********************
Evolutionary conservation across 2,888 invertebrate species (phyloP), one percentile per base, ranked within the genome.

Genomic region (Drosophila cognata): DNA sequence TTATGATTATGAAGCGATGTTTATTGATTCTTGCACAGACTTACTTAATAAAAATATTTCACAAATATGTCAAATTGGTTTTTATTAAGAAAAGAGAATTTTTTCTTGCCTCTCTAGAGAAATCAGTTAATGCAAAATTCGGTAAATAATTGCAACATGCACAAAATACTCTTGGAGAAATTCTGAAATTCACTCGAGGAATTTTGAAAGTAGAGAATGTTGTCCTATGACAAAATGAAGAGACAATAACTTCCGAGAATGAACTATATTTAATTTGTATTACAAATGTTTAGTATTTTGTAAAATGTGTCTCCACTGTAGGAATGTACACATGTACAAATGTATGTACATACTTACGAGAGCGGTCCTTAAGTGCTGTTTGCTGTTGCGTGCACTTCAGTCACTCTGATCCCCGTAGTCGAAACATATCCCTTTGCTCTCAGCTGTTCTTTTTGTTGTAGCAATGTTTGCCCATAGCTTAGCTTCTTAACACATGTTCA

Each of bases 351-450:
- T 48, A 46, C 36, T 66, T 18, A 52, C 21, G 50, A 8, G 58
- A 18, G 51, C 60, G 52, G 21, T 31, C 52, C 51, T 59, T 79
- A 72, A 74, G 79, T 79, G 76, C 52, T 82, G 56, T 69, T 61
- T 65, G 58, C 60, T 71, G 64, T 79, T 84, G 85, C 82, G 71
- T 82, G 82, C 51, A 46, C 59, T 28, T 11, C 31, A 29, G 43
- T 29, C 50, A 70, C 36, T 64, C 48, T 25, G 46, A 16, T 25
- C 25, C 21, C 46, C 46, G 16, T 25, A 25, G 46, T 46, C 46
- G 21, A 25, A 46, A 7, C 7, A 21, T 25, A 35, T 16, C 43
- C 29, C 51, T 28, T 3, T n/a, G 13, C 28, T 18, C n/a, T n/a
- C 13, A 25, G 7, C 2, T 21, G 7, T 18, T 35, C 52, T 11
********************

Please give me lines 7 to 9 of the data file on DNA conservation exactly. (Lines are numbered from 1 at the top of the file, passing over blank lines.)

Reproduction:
- T 65, G 58, C 60, T 71, G 64, T 79, T 84, G 85, C 82, G 71
- T 82, G 82, C 51, A 46, C 59, T 28, T 11, C 31, A 29, G 43
- T 29, C 50, A 70, C 36, T 64, C 48, T 25, G 46, A 16, T 25